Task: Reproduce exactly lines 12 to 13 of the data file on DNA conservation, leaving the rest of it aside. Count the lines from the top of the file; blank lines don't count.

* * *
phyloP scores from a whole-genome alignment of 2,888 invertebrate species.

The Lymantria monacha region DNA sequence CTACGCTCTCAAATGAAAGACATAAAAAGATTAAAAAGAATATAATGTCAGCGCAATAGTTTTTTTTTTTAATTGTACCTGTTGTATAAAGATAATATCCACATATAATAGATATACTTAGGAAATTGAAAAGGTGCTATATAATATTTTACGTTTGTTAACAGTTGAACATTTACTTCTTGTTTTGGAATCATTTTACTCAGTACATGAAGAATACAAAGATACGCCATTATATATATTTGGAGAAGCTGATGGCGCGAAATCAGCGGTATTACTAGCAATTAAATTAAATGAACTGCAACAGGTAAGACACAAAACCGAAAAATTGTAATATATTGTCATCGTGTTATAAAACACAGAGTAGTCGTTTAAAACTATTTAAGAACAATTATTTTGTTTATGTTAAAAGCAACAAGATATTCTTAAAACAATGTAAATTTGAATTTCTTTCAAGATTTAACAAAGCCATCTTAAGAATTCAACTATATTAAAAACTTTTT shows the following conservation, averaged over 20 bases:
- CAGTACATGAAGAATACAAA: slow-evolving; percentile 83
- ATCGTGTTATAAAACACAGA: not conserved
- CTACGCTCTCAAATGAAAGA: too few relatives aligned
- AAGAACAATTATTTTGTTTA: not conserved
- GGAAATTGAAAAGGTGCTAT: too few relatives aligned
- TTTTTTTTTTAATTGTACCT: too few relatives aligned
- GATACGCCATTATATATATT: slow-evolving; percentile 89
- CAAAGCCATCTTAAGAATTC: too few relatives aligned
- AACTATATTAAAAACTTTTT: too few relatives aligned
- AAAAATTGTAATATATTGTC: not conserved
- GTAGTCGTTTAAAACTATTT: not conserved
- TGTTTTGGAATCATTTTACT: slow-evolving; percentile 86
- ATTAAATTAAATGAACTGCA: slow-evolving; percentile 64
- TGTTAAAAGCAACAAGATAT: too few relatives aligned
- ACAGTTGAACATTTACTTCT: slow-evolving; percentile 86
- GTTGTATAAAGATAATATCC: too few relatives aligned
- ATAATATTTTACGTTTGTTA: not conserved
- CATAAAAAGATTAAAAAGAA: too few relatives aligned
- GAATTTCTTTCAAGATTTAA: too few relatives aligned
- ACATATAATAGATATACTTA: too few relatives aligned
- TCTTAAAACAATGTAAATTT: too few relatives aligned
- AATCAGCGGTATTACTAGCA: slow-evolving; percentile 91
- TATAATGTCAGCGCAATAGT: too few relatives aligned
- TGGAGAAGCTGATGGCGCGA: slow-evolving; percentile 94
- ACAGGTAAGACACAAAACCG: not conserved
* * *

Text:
- AAAAATTGTAATATATTGTC: not conserved
- GTAGTCGTTTAAAACTATTT: not conserved